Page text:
Meanwhile, I'd be having a heart attack...ready to run to the confessional to tell. But Dad? No way. He'd escort me out the side door. We'd make our way to the car. And just before he'd open the door, (because of course, he wouldn't want my older sisters to see) he'd slip that little bit of straw into the pocket of my coat. "Just a little something from baby Jesus to you." He'd lean down then and give me a kiss. "Because you're such a good girl in church." And right at that moment, I really felt like the baby Jesus wanted me to have that little bit of straw. Right at that moment I was the most special one on the earth.

Saturday, January 1, 2011

Getting Fired-up...AGAIN!

Inspiration comes from the strangest places. Take today, for example.I was engaged in all the mundane actions that follow the busiest, most chaotic season of the year: Christmas. Other than a well-orchestrated meal, the stringing of lights, or the placement of balls on a tree; it rolls into my life, and forces me to cast aside any possibility of deep, creative thought at all. So, I take a break from the tree. I'm surfing twitter, and I come across the writing challenge. Just what the doctor ordered to jump-start the writer in me.

Last night, I pulled out my sketch book, my journals from 2010, a half-finished manuscript and all the notes from Chautauqua, SCBWI workshops and the Whole Novel Workshop I attended this past fall. So much effort, so much love. My conclusion, I'm like a fish out of water when I'm not writing. I'm currently reading First Draft in 30 Days and reorganizing a major project I've hassled with for the past few years. But while the outlining feature is terrific, it's had me in stall mode for more than a month. Time to recommit, to write and to get myself fired-up all over again.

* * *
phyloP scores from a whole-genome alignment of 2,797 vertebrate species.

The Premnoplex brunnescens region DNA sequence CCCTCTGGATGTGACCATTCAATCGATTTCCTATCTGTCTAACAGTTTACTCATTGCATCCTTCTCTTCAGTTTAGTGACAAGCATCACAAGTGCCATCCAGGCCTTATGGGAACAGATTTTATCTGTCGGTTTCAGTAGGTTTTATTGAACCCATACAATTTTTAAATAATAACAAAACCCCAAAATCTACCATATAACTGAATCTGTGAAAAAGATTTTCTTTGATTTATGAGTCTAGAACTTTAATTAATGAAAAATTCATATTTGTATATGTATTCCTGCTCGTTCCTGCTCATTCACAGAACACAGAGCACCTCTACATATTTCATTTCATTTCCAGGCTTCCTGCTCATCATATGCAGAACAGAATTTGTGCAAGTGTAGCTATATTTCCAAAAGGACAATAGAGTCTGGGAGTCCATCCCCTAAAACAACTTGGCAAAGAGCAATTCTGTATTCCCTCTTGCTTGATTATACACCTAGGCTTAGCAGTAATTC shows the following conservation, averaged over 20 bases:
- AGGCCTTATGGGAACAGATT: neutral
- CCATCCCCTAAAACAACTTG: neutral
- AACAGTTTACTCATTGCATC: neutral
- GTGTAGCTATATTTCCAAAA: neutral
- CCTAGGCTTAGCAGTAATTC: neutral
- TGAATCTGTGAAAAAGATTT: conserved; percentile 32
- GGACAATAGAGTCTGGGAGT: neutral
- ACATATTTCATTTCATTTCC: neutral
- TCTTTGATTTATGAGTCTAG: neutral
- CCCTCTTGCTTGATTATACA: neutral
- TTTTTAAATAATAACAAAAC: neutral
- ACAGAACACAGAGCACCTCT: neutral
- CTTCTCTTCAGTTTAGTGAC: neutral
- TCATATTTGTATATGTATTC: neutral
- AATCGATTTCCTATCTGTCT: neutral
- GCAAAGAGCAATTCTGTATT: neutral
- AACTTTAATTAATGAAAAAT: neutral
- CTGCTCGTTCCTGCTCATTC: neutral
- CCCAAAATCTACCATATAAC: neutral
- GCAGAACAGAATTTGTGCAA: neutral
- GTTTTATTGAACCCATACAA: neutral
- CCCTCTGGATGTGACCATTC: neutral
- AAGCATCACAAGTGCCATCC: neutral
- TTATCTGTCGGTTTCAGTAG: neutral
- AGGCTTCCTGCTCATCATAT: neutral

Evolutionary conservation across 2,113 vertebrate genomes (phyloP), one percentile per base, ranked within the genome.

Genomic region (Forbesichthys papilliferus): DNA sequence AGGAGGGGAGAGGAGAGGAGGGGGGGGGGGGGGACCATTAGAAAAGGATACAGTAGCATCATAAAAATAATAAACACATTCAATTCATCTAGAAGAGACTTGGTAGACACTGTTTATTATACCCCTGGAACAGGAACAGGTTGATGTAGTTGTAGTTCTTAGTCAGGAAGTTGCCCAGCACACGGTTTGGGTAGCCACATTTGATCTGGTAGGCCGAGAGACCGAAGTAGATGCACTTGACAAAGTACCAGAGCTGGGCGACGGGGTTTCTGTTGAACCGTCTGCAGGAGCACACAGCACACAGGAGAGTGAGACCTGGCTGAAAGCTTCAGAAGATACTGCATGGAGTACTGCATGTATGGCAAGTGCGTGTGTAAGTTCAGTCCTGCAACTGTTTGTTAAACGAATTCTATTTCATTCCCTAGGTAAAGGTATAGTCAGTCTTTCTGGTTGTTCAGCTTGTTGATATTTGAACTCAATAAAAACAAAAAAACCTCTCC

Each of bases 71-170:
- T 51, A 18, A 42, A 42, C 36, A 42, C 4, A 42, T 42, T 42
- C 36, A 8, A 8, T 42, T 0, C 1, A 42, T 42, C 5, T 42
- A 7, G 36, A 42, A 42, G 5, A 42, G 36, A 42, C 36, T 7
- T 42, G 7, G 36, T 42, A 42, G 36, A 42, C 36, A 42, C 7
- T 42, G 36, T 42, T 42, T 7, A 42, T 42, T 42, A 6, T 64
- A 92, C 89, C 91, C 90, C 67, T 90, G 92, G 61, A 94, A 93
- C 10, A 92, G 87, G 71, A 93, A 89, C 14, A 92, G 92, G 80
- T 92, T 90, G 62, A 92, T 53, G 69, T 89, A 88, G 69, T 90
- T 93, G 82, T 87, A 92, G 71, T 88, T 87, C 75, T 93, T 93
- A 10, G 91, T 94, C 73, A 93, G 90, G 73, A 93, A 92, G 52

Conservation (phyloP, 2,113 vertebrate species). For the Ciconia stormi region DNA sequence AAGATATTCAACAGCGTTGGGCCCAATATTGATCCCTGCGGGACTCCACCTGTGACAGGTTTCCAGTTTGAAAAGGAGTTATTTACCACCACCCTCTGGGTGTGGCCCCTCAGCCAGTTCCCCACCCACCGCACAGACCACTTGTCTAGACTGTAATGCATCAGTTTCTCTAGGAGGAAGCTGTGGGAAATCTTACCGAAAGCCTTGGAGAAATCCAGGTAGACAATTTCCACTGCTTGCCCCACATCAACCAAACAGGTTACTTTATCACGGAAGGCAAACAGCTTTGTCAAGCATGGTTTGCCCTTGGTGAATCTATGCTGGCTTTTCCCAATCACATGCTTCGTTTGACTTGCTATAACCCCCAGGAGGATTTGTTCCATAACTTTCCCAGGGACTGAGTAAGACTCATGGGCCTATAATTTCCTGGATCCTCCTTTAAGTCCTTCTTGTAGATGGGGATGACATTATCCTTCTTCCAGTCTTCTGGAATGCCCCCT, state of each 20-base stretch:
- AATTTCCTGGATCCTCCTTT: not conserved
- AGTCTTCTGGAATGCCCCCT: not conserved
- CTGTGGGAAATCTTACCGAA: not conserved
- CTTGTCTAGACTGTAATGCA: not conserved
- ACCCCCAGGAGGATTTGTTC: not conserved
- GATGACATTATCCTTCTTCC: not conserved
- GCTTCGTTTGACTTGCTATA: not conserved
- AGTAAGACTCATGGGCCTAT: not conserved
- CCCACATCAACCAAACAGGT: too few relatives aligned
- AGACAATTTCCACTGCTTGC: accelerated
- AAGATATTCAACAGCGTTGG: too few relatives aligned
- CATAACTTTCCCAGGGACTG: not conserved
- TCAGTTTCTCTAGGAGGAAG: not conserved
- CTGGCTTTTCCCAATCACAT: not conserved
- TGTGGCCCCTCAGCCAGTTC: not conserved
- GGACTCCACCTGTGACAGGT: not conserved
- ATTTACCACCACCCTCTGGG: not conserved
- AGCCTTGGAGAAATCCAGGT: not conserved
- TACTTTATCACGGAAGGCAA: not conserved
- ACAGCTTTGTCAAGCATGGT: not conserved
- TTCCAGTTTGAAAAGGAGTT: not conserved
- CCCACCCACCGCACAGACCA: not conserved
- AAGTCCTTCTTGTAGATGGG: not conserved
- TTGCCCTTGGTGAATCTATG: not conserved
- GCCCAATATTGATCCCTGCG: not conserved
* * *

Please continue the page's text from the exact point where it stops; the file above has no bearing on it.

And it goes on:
The answer is...writing, more words, more obsessing over the ins and outs of character and plot and more daydreaming that leads me back to the page! A day at a time, it all adds up, so my time is now, the day is here...and regardless of the outcome, I'm honestly glad to commit to 500 words each day. Yes, a thousand is possible...but 500 well-crafted is simply enough for me. Happy New Year out there in writing land! 2011 is going to be an awesome year!